2. Social value – the connection with other people and the signaling value of the thing. The value of a college degree is mostly social.
  3. Psychological value – the happiness resulting from merely having the thing. The value of a framed family photo is mostly psychological.
  4. Monetary value – the financial benefit generated by owning or reselling the thing. The value of stocks and bonds is mostly monetary.

Companies use this breakdown to market product to consumers, but as a consumer, you can flip this around to figure out what you’re looking for and how much it’s worth. For example, I can decompose the value of a tailored suit:

  1. $50 of functional value – keeping me warm and not-naked.
  2. $2,000 of social value – a requirement for certain jobs and social events.
  3. $300 of psychological value – I feel like I look good in it.
  4. 0 monetary value – no one is going to pay much for a suit tailored to someone else.

This means that I’d be willing to pay up to $2,350 for a good suit (thankfully, I can find one for a fraction of that price), but I won’t pay much extra for a suit that is slightly better looking for me or does a better job of keeping me warm – most of the suit’s value is social.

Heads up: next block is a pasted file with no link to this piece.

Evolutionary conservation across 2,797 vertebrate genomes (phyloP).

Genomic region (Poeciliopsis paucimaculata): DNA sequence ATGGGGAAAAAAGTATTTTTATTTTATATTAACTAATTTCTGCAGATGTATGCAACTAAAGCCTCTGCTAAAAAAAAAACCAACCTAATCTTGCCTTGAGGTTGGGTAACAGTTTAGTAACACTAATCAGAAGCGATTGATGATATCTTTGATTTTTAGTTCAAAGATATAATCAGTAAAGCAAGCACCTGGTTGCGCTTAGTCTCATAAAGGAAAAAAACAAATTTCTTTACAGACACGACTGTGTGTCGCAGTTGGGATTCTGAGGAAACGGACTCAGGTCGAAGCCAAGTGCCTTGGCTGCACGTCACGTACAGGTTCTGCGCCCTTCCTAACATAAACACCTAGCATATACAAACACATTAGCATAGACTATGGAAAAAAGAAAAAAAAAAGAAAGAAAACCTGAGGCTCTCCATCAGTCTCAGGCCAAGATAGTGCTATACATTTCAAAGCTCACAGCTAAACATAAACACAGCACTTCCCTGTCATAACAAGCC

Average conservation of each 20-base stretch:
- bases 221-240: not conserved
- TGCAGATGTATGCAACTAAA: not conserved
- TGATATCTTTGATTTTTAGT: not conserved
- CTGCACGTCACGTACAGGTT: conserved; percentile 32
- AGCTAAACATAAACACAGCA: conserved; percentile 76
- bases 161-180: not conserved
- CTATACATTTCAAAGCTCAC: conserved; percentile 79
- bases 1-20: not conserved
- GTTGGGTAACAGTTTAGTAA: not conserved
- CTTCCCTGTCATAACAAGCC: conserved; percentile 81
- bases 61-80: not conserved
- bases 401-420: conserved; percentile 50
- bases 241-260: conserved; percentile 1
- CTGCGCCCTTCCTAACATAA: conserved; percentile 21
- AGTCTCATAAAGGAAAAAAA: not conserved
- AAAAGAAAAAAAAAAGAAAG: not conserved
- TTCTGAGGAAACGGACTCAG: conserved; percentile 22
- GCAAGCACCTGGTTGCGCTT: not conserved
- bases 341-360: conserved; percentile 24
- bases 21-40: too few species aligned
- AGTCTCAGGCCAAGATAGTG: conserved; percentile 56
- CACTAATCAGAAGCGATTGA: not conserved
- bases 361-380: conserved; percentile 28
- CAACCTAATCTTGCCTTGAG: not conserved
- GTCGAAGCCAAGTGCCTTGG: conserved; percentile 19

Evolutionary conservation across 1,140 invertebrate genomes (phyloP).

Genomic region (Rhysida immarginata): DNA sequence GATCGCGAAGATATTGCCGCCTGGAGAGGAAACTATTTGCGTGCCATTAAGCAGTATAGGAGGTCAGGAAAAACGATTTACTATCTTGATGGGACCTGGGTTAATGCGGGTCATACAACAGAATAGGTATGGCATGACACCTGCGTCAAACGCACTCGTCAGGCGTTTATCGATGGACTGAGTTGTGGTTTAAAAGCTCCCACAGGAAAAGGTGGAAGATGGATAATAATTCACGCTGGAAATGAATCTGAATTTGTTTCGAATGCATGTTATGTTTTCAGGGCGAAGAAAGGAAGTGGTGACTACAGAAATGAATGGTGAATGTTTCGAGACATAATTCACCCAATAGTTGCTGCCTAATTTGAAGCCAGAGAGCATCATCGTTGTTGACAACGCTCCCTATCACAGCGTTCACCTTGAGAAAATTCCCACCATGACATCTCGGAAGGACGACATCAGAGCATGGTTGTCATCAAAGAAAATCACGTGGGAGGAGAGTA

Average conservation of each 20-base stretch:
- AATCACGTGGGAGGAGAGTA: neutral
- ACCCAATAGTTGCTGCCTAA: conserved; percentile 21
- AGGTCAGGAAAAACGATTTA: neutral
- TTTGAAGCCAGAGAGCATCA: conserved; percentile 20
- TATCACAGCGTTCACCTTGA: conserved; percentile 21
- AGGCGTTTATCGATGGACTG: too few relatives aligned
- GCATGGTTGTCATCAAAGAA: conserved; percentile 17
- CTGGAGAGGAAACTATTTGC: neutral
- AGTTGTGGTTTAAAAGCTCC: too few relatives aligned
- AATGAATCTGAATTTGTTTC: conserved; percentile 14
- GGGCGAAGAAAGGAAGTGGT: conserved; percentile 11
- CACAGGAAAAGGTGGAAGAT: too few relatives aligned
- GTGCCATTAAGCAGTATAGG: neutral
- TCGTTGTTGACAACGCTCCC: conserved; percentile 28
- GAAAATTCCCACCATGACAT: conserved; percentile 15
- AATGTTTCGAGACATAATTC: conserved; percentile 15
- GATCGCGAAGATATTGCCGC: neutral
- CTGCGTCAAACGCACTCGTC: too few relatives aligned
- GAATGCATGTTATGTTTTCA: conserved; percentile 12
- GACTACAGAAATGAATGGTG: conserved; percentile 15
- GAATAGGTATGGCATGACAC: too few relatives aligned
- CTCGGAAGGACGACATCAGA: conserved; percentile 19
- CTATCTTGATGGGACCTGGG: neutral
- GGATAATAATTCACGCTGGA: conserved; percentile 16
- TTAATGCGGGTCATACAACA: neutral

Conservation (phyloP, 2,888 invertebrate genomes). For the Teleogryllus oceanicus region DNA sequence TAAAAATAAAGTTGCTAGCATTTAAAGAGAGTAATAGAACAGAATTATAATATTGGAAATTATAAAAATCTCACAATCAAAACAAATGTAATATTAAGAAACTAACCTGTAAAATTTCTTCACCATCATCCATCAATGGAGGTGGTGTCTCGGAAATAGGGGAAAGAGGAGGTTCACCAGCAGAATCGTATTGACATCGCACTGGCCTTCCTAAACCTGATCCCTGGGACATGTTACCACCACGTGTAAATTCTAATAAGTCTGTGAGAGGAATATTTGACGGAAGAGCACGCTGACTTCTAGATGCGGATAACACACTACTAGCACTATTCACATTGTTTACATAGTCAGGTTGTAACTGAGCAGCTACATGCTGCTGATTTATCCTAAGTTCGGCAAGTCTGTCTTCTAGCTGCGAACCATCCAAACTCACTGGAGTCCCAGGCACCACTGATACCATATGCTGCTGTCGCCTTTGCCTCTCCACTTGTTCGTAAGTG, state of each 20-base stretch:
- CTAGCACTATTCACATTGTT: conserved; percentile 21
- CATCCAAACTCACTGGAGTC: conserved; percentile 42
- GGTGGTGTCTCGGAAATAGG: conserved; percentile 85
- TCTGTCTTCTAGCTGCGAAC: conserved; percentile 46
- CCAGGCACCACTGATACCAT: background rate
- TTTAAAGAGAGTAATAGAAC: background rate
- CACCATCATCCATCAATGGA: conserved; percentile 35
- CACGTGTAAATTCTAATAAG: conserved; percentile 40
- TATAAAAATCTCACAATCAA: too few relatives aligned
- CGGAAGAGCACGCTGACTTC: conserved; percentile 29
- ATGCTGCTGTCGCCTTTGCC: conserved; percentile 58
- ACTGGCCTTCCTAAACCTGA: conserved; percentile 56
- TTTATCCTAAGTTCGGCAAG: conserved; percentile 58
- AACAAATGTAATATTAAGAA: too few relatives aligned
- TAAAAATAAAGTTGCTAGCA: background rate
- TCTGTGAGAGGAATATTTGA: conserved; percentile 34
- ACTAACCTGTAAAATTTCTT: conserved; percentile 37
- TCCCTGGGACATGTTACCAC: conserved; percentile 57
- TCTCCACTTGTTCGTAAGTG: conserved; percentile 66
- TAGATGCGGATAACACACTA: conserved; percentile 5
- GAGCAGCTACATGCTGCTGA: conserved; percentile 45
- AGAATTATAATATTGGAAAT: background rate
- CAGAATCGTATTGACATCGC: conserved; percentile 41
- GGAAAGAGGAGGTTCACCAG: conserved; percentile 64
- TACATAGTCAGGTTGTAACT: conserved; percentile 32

In rich countries, people tend to spend a lot more money on social value than on other kinds. Making me warm in New York costs a lot less than making me cool.

For an opposite example, I almost always buy the cheapest overnight airline tickets I can find, even if an airline with great food and service costs only 10% more. The value of a plane ticket to me is almost purely functional – getting me to another city. I don’t care to pay more than $15 for an in-flight meal, let alone hundreds of dollars for business class or more polite flight attendants.